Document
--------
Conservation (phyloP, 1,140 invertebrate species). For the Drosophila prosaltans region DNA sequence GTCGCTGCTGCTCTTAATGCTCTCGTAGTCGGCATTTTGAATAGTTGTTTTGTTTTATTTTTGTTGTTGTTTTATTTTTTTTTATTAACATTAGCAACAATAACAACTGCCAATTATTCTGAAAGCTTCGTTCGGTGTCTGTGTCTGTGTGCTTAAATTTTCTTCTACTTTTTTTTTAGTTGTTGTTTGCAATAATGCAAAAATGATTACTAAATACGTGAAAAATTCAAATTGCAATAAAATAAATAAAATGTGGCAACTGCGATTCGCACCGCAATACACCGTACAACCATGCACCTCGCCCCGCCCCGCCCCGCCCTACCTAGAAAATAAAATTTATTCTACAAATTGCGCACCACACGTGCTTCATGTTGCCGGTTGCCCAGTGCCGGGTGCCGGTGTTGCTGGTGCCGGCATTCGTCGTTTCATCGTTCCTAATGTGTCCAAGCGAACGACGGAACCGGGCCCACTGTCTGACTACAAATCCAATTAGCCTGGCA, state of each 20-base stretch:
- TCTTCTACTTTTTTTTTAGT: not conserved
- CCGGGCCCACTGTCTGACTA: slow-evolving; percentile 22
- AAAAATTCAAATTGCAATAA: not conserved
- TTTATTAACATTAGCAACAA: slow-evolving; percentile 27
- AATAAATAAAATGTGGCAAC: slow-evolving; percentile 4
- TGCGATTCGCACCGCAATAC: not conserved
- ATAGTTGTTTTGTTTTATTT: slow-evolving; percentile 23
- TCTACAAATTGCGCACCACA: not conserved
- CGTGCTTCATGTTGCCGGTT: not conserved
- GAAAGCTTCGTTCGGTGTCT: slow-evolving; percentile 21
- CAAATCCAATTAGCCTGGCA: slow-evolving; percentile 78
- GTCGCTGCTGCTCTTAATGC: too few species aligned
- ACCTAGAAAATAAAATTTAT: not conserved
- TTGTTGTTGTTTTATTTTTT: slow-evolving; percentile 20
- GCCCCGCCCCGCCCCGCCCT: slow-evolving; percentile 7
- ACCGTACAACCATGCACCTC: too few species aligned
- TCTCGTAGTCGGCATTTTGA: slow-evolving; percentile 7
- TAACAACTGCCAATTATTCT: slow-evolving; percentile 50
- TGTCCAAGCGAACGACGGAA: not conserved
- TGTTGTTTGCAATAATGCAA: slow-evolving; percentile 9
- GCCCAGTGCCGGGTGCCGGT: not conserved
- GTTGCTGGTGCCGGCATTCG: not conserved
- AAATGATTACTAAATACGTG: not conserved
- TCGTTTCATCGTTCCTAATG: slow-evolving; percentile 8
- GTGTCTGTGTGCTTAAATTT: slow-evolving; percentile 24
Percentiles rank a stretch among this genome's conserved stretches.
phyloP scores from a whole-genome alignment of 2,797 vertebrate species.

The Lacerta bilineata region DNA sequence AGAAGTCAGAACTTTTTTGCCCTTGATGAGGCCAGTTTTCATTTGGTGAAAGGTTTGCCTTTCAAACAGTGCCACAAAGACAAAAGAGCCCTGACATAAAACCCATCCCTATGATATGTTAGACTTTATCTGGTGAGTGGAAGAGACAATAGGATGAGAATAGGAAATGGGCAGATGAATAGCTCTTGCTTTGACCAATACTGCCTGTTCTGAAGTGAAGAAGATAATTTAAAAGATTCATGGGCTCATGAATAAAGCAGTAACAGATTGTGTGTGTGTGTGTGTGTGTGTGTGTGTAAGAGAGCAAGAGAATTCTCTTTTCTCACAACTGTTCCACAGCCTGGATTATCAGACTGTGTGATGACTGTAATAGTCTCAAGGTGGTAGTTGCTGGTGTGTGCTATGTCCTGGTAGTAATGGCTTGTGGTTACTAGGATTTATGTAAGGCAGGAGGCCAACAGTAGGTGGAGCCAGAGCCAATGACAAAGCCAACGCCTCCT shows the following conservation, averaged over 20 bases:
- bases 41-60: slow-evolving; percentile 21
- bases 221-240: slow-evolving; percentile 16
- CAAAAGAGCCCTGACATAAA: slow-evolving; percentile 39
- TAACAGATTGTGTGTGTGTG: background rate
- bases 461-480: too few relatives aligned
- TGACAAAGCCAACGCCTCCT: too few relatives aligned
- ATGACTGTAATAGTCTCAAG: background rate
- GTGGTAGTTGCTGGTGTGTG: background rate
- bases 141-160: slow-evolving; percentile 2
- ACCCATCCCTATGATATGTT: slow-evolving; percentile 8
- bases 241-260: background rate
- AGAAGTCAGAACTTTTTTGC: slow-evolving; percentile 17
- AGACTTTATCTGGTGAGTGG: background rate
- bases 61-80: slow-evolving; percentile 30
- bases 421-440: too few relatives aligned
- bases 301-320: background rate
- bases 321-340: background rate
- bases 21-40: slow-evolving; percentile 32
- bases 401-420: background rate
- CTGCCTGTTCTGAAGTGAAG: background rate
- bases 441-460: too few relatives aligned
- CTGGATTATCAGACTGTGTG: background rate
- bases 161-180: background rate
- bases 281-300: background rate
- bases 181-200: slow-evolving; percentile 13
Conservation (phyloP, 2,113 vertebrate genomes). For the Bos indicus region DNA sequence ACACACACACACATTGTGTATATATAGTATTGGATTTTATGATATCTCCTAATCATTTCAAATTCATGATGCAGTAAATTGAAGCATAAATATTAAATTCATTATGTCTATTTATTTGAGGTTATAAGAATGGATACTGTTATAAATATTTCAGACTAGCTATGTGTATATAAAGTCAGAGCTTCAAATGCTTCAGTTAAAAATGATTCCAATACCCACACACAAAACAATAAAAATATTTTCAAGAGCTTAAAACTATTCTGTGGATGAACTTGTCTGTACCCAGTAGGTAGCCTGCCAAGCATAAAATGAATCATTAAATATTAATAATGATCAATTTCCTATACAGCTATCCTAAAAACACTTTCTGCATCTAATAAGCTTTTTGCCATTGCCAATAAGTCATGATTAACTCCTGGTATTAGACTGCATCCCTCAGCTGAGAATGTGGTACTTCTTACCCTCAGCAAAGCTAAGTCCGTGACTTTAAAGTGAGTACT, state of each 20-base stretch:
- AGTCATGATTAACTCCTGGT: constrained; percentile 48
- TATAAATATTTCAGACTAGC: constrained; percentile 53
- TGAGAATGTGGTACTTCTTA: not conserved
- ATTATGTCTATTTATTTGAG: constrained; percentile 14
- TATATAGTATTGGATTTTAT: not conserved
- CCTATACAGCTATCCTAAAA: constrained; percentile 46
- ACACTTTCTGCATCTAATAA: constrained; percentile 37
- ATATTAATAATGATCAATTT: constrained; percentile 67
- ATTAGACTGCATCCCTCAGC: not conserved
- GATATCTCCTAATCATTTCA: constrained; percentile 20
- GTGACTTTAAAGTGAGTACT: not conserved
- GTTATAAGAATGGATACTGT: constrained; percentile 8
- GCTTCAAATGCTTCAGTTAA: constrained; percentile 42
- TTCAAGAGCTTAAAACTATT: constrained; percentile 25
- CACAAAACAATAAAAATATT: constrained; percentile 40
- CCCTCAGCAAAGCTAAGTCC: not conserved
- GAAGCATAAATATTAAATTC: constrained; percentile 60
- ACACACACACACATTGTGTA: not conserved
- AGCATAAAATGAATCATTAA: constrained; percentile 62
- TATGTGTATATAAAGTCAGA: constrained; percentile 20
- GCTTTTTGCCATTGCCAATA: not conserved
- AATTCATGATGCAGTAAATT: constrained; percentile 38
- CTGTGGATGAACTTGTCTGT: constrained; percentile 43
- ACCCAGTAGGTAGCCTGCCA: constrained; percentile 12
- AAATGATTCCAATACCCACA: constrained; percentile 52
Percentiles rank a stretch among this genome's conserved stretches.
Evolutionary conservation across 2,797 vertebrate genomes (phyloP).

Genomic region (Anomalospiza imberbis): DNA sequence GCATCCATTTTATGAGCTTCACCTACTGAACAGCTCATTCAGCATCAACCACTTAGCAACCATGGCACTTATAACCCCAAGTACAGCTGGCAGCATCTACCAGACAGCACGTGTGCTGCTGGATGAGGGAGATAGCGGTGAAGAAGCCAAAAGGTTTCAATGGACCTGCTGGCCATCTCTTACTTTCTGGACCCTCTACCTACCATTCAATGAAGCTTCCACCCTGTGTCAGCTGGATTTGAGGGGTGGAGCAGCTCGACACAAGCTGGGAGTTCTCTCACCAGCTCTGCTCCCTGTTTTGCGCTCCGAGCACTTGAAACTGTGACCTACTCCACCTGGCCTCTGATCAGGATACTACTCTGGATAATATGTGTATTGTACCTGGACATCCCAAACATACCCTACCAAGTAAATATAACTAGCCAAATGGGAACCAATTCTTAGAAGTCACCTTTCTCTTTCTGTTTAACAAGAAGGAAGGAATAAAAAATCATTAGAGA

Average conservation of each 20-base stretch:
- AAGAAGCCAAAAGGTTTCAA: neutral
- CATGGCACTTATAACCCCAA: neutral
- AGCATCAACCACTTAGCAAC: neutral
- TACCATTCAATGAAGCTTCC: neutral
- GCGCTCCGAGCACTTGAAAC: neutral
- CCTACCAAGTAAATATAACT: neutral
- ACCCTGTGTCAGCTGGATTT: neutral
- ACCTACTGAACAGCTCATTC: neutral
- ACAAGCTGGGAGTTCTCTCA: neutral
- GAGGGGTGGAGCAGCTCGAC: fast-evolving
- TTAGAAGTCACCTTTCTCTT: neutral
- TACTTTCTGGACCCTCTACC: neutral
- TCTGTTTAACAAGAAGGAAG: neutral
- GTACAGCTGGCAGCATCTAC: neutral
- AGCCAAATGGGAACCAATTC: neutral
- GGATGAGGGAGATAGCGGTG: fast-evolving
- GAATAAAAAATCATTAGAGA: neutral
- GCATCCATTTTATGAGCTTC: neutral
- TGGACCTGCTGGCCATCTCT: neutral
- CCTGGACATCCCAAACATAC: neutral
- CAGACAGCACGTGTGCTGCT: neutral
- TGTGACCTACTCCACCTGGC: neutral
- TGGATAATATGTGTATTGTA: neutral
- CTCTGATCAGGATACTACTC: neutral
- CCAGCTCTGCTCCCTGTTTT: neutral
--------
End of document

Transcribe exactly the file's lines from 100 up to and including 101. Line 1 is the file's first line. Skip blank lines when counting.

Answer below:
- GGATGAGGGAGATAGCGGTG: fast-evolving
- GAATAAAAAATCATTAGAGA: neutral